Cross-Training in Social Justice Movements

Cross-training refers to training in different ways to improve overall performance.

The term cross-training is frequently used by martial artists and in sports and fitness, but has also been used to refer to the pursuit of writing and reading. When we think of expanding our own approach to social justice beyond a single-issue movement (veganism, feminism, etc.), we can think of it as a type of cross-training.

Each martial art has unique strengths and limitations; for example, Aikido and Judo are similar arts, but Aikido students only train from standing position, while Judo techniques involve a lot of grappling from the ground. The same can be said of social justice movements, each having its own unique contribution as well as limitations. For example, ecologists have generally ignored the individuality of animals while vegans have generally payed little attention to ecosystems. If we do not address our own shortcomings and ask the hard questions, how much more difficult will it be to have a conversation with ecologists?

Commenting on the LOVE blog, harry writes,

Others can tackle the world problems as well if they so choose, but my election is to focus my limited resources of mind, spirit, and energy, and finances on one aspect in particular…the non-human species who have no voice.

I felt the same way when I first became vegan. Constantly challenged by the non-vegans around me and feeling my calling in this movement, I wanted to learn as much and as fast as possible. I poured through blogs and books, while  feeling uncomfortable about approaching acquaintances and friends active in other movements because I knew they consumed animals. While I did want to share veganism with exactly these people, I wondered how they would find time for it in any depth seeing as I could barely find time for just one other issue. But as I started reading books like The Sexual Politics of Meat and Animals and Women as well as critical animal studies journals, other issues began to make their way into my mind to the point where I could not ignore them if I tried. Once the knowledge is there, it doesn’t go away.

Just as a martial artist might wait until reaching a comfortable level (i.e. black belt) in one art before cross-training, I did not begin actively learning more about other movements until I had a comfortable amount of knowledge about veganism. Of course, one need not wait as long as I did (a year), but it is understandable if cross-training is postponed until an individual has reached a certain level of immersion to free up the personal resources harry mentions. This should be a temporary state. By reading critical animal studies books and journals that go in-depth into intersectional issues, we as students can end up studying multiple issues at once without the isolation of issues that makes us want to retreat into a single movement.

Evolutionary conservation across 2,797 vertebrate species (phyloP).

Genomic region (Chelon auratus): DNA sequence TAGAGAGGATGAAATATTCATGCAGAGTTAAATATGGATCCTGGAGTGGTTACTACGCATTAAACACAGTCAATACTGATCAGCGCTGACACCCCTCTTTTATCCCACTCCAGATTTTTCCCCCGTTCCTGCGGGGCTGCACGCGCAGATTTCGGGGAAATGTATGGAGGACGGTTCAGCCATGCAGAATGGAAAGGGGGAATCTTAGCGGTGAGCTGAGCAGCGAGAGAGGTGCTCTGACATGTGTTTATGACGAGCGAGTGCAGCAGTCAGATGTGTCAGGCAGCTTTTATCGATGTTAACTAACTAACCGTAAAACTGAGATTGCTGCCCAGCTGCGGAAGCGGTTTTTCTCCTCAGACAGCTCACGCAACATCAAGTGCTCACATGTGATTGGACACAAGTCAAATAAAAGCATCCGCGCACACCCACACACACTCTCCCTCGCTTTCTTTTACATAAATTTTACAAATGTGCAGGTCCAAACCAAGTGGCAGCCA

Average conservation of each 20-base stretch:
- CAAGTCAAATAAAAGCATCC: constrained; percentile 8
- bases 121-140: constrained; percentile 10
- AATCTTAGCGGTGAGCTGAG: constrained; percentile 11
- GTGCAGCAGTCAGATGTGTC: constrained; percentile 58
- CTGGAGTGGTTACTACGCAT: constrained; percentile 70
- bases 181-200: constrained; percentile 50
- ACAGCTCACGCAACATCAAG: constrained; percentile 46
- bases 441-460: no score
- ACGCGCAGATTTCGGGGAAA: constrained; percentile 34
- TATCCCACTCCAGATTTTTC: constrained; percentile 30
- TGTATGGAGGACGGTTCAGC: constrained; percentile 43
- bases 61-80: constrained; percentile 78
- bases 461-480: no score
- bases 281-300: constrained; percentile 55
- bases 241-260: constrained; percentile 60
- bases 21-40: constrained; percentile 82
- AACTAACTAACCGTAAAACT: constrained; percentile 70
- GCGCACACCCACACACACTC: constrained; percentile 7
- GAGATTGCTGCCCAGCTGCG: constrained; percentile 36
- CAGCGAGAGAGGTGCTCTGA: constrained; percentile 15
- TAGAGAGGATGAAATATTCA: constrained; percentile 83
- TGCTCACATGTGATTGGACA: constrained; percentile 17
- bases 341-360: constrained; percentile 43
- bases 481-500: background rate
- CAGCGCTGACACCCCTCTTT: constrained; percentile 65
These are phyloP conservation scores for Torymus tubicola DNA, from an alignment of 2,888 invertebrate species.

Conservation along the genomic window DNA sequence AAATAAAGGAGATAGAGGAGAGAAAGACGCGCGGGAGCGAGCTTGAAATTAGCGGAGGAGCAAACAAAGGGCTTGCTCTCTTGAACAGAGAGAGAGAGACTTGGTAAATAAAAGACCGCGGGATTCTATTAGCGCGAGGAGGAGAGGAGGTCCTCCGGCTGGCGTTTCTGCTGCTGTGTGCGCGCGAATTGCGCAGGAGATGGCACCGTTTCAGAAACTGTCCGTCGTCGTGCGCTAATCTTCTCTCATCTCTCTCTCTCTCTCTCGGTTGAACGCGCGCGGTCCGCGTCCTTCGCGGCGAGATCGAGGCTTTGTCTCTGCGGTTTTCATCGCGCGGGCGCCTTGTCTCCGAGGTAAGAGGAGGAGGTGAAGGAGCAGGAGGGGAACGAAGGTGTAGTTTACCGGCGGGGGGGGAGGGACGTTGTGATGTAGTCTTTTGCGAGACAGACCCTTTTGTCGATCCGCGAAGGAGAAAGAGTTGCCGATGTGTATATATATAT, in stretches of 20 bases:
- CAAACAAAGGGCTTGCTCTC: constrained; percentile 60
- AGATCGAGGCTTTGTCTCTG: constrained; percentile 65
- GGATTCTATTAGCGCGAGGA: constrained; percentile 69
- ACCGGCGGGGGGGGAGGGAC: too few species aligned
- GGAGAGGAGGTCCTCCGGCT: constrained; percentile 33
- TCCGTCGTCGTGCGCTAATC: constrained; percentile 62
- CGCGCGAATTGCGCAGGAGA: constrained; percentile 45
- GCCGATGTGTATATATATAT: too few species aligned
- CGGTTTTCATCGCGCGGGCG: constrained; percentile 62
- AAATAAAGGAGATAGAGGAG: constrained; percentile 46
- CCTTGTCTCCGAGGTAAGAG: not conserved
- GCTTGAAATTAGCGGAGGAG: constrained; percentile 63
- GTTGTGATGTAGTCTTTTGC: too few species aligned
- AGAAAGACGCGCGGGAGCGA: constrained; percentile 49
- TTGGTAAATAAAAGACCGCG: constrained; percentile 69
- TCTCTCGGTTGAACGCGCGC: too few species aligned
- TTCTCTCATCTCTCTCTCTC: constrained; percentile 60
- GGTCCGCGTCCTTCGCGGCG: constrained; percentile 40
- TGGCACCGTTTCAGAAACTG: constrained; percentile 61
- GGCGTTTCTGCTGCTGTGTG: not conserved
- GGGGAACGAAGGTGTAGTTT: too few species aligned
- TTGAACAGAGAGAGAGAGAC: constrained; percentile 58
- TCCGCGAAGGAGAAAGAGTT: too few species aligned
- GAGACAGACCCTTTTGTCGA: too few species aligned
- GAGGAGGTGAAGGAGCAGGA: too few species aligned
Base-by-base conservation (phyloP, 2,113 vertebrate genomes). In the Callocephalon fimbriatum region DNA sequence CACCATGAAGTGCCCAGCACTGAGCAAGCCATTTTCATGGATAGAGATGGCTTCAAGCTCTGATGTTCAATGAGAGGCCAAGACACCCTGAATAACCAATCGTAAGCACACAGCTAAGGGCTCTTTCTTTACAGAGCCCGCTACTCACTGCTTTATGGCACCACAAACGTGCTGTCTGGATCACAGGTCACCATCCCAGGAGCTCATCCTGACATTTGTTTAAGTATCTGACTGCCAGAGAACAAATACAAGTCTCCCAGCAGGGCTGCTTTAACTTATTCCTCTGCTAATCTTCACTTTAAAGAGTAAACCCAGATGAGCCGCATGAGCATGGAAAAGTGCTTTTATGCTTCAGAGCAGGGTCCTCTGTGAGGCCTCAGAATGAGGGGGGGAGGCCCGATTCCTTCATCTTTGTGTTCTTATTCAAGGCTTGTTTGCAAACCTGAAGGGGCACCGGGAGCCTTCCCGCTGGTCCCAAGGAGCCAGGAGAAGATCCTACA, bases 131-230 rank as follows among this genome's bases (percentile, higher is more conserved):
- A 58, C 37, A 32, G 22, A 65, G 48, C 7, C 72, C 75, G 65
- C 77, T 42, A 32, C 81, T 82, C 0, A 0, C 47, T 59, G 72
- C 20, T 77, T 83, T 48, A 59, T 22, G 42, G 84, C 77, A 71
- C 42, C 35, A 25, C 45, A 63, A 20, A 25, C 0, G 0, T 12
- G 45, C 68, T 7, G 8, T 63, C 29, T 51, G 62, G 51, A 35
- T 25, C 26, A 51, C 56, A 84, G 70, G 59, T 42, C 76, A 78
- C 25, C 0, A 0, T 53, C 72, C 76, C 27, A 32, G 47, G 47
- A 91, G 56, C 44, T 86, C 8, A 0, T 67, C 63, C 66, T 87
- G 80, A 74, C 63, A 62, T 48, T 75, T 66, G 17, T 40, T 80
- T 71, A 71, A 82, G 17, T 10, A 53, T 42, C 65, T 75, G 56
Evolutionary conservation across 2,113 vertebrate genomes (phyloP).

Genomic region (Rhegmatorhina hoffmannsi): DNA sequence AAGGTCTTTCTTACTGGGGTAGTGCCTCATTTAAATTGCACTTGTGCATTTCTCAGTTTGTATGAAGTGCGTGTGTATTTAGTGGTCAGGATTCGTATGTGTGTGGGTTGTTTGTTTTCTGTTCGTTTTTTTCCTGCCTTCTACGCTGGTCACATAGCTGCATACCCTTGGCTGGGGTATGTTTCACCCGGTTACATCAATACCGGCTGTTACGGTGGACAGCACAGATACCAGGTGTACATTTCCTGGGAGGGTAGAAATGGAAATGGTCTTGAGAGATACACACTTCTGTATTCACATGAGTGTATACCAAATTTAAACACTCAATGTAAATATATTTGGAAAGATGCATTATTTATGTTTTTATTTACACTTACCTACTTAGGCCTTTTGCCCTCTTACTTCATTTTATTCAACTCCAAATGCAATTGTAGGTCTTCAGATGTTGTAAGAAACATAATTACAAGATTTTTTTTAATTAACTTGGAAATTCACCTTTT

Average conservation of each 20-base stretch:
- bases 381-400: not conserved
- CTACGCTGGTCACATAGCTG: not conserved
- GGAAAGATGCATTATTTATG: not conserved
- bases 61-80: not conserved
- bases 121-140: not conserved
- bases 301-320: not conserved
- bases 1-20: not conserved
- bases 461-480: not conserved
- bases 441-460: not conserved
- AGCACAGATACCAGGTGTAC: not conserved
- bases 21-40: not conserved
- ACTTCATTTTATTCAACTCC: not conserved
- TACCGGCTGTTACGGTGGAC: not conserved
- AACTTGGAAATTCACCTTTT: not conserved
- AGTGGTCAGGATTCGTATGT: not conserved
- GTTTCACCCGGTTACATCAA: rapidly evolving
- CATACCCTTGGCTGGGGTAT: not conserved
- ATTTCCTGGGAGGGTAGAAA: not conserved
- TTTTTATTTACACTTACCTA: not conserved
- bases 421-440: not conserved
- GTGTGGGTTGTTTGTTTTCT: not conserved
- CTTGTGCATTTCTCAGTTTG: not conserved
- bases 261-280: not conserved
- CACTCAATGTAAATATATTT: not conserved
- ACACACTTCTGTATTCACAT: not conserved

We all may have our specific passion, but movements that work in solidarity are stronger than movements that don’t. I think this may be especially true for a nascent movement like veganism. Since gay marriage is a hot topic these days, LGBTQ groups may be able to get away with just paying lip-service to other movements and still get plenty of solidarity from other activists, but other groups may not. This article, by a feminist critiquing an LGBTQ organization for its lack of solidarity with similar movements, expresses that point well. Just reading this article has led me to become increasingly genuine in my interest in other movements, further moving away my sense of isolation.

Furthermore, I recently started going to LGBTQ events again, which made me feel more connected with those people and that movement, even learning a few things from a vegetarian in that community. At the end of a feminist gathering, with a vegan friend, a vegan-aspiring friend, and a member of the feminist organization, I ended up in a spontaneous meeting about holding some of our first vegan events on campus. Such a thing never happened just talking to the people on my Living Well floor, even if they were vegetarian and active in volunteering. But how exciting it is to feel so connected to the people around me, to know that we will be able to work together and actively learn from one another!

As Jenna writes in the LOVE blog, “‘humane’ or ‘sustainable’ animal agriculture doesn’t happen in a vacuum.” Movements do not exist in a vacuum, though it may be comforting to think so, even as it is comforting to privileged white people or animal-exploiters to ignore the connections between themselves and those lower on the social ladder and argue that genuine concern for those connections requires too much time and resources for an individual. What was the Civil Rights Movement but the coming together of many like-minded movements?

At the end of the day, love is love is love. Solidarity in every direction: not only with the oppressed, but with other activists. It may be a process, but it’s not as hard as we think.

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~ by Louëlla on December 29, 2009.

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